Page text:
[Show abstract][Hide abstract] ABSTRACT: Background
We investigated the association between serum proBDNF, a precursor of brain-derived neurotrophic factor (BDNF), and response to fluvoxamine in patients with major depressive disorder (MDD) using the Diagnostic and Statistical Manual of Mental Disorders, Fourth Edition, Text Revision (DSM-IV-TR): physically healthy and free of current alcohol or drug abuse, comorbid anxiety, or personality disorders.
Fifty-one patients with MDD (M/F, 19:32; age, 38 ± 19 years) and 51 healthy controls (M/F, 22:29; age, 34 ± 17 years) were studied using DSM-IV-TR: physically healthy and free of current alcohol or drug abuse, comorbid anxiety, or personality disorders. Serum levels of proBDNF and MDNF were measured by sandwich enzyme-linked immunosorbent assay (ELISA).
Serum mature BDNF levels in the MDD patients were significantly lower than those in the healthy controls (t = 3.046, p = 0.0018). On the other hand, no difference was found in serum proBDNF between the MDD patients and the healthy controls (t = −0.979, p = 0.833). A trend of negative correlation was found between baseline serum BDNF and baseline scores of the 17 items of the Hamilton Rating Scale for Depression (HAMD17) (r = −0.183, p = 0.071). No correlation was however found between HAMD17 scores and proBDNF at baseline (r = 0.092, p = 0.421). Furthermore, no correlation was observed between baseline HAMD17 scores and baseline proBDNF/BDNF (r = −0.130, p = 0.190). No changes were observed in serum levels of proBDNF and BDNF during the treatment periods.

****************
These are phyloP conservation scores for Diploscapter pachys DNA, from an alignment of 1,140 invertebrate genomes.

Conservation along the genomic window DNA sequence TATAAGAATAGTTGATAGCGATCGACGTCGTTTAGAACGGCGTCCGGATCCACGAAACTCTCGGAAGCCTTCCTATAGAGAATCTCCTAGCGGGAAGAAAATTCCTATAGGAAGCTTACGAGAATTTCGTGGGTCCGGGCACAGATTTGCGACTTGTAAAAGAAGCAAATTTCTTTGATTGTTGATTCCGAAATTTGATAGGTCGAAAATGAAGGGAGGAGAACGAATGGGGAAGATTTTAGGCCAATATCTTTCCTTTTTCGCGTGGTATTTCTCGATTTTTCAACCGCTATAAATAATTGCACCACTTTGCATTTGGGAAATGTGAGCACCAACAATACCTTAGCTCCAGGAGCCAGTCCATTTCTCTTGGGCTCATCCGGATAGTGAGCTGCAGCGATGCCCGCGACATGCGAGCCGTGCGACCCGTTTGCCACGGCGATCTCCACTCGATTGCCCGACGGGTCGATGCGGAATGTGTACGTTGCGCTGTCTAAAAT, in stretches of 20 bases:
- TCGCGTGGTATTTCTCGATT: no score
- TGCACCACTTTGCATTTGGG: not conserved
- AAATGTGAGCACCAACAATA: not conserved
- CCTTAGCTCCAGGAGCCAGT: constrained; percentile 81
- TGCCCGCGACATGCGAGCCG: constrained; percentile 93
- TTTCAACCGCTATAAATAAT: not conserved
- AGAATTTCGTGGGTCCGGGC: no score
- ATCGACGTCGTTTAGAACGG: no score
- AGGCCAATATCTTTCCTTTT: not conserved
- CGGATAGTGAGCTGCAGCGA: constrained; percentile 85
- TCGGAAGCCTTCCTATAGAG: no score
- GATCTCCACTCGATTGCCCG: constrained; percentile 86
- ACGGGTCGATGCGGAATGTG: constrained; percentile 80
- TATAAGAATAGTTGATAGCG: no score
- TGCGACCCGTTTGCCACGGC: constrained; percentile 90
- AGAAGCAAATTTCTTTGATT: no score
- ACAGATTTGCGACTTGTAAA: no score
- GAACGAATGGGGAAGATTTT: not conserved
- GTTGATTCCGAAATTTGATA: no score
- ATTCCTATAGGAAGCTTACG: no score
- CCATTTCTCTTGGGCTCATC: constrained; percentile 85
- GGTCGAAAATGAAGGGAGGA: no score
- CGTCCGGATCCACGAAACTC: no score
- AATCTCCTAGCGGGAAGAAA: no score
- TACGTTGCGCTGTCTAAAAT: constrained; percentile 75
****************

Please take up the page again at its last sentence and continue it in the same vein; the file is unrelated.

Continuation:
These results suggest that there is no association between serum proBDNF/BDNF and fluvoxamine response in MDD patients at least within 4 weeks of the treatment.
Annals of General Psychiatry 07/2014; 13(1):19. DOI:10.1186/1744-859X-13-19 · 1.40 Impact Factor